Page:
With “All Or Nothing” – I collaborated with my good friends BEAUZ who I know from high school in Taiwan. This song is an Asian influenced EDM bop! It’s got a relatable romantic message with some flutes and Asian-influenced sounds in the instrumentation.
4. Being exposed to Eastern and Western cultures, what are your musical influences like?
They’ve definitely morphed and changed throughout the years. Right now, Rihanna, Kanye, and Drake are my influences as an artist overall. Rihanna is such an icon in every sense – in music, fashion, and beauty. Kanye is such an innovator in the arts, and Drake always delivers with some good pop hits. Those are three things I aspire to achieve as an artist.
Musically, I’ve been listening to a lot of the Charli XCX stuff (mainly her 2 recent mixtapes); I love that electronic fused pushing edge pop. I also think Travis Scott’s new album is super fresh – it’s just a work of art, the way the whole thing is put together.
I haven’t listened to as much new Mandarin music lately, but growing up, I loved Jay Chou, 陳綺貞, 蘇打綠, and 方大同.
5. While ‘East meets West’ often means the strong incorporation of traditional Eastern elements, your music uses a different approach. What does ‘east meets west’ mean to you?
For me, it’s less about the obvious elements, because I actually don’t fully identify with that all the time due to my background. I feel like as a human being, I embody the concept of East meets West – in the ways I think, in my upbringing, and in the ways I view the world. Those all translate and boil down to how I write, how I create, and how I visually represent myself. And that’s also ever-changing and developing as I meet more people and even travel more.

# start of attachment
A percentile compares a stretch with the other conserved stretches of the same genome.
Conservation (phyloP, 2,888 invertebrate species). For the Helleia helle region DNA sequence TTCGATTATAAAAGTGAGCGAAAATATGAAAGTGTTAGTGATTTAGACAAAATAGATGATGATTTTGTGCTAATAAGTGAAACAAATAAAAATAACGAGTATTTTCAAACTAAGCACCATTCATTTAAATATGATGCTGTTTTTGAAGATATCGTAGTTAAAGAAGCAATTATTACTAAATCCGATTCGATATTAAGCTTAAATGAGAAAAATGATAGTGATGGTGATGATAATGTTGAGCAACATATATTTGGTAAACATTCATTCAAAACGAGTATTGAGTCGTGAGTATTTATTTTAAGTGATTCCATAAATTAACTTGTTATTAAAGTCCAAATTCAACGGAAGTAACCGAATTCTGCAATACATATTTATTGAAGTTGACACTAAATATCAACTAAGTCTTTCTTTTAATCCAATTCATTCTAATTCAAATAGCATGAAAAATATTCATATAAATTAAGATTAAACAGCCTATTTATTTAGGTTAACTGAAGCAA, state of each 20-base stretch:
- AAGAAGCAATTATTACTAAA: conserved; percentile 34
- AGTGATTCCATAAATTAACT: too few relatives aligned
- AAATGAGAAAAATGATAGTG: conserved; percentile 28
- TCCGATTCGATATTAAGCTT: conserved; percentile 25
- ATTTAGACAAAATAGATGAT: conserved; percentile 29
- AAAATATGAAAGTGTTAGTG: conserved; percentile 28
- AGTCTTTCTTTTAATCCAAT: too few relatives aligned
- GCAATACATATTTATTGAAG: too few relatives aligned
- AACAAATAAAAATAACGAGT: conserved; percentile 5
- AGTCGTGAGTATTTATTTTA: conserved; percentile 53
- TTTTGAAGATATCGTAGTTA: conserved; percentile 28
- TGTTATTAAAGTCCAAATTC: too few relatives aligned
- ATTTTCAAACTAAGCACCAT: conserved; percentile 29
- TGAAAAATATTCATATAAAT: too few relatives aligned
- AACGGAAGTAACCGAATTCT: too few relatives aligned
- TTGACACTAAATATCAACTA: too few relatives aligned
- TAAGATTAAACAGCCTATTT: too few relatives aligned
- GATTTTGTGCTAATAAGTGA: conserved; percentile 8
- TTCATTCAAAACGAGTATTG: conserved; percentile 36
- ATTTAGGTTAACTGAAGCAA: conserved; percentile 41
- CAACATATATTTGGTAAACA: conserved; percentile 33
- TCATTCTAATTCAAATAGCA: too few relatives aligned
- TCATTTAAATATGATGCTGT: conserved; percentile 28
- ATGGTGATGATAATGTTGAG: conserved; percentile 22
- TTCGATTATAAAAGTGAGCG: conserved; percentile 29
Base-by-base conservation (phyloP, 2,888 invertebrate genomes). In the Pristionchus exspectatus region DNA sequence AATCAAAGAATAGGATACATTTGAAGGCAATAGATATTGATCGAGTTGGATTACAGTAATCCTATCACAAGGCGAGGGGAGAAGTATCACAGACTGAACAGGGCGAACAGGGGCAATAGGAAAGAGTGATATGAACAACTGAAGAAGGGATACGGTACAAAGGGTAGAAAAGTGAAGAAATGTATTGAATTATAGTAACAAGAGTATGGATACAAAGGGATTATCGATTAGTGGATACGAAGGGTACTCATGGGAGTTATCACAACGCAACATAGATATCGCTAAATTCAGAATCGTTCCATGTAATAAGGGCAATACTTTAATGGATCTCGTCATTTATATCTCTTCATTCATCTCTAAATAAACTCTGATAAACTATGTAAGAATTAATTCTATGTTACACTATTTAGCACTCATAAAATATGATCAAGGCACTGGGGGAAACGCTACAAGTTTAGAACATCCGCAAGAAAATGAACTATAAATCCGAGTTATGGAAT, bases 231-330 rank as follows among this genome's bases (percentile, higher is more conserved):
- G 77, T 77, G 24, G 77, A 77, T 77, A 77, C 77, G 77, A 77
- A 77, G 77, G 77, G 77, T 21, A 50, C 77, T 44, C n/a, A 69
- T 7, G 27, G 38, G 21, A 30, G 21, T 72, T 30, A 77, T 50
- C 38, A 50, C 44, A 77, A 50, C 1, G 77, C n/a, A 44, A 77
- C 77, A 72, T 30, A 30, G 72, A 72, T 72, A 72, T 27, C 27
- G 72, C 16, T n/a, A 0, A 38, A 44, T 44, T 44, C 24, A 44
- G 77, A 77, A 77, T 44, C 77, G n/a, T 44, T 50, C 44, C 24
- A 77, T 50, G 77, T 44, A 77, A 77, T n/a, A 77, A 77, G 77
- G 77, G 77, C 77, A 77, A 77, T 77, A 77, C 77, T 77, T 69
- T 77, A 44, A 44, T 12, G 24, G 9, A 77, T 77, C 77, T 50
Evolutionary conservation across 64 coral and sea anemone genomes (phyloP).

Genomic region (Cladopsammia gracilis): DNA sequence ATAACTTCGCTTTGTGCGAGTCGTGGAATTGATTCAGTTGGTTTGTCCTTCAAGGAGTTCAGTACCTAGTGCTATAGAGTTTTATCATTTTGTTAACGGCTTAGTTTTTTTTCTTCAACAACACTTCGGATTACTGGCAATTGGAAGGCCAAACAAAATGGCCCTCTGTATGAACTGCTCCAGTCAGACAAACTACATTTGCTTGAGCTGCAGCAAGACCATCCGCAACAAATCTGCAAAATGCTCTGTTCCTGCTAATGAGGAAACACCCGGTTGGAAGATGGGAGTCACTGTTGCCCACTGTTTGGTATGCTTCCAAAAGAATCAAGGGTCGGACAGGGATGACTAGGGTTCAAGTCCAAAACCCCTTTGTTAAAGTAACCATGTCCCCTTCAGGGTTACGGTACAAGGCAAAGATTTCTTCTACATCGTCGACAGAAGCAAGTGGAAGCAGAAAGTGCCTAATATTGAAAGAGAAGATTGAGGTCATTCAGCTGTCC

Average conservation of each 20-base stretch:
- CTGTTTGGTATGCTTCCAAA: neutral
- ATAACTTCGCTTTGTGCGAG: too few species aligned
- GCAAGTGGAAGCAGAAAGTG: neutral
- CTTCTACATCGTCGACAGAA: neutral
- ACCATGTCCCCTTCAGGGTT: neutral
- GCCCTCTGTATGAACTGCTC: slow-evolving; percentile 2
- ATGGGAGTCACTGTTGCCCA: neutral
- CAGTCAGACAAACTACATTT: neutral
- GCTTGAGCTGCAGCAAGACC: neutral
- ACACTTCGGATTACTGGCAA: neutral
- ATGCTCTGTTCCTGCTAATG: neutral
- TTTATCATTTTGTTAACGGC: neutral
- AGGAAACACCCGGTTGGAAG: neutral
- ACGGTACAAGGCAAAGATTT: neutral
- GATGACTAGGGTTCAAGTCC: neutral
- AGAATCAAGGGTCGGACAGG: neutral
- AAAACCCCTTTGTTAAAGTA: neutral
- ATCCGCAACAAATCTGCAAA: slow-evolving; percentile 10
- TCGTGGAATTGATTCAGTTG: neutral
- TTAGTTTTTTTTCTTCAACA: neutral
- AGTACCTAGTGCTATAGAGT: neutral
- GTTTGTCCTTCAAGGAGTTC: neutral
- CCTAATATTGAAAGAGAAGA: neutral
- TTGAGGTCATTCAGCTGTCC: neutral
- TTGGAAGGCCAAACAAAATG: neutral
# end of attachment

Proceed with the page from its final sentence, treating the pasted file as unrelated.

6. Your music is greatly influenced by electronic elements. Do you feel you have a certain affinity with this genre?
For sure. Naturally – with the way I make music and the tools I have access to, I simply don’t have access to that many acoustic instruments and especially a way to record them properly. I would say I definitely like electronic elements that are mixed and mangled with acoustic elements a lot – the combination of the two usually has this cool cutting edge feel to it.
7. As this year comes to a close, can you share your hopes for next year for yourself and for the world?
Next year, I hope to continue to release even better songs globally! Actually, last week my mom told me she heard one of my EDM songs at her gym and I was so shocked. I’m looking forward to being able to make connections with fans globally 🙂
Brought up to define ‘East meets West’ music as the ‘chinked-out’ works of Leehom, or the chill, unintelligible stylings of Jay Chou; it has only been in the past few years that I have begun to discover more artists redefining the term in their own ways. Although few and far between, the work of artists like Baer are fundamental to projecting diverse and innovative representations of music, and therefore people. Be it members of the Asian diaspora, or just anyone who identifies deeply with both Eastern and Western cultures, the essence of these works boil down to an innate desire for fostering cultural dialogues and making this world a better place.
Listen to BAER’s Choice Picks Playlist: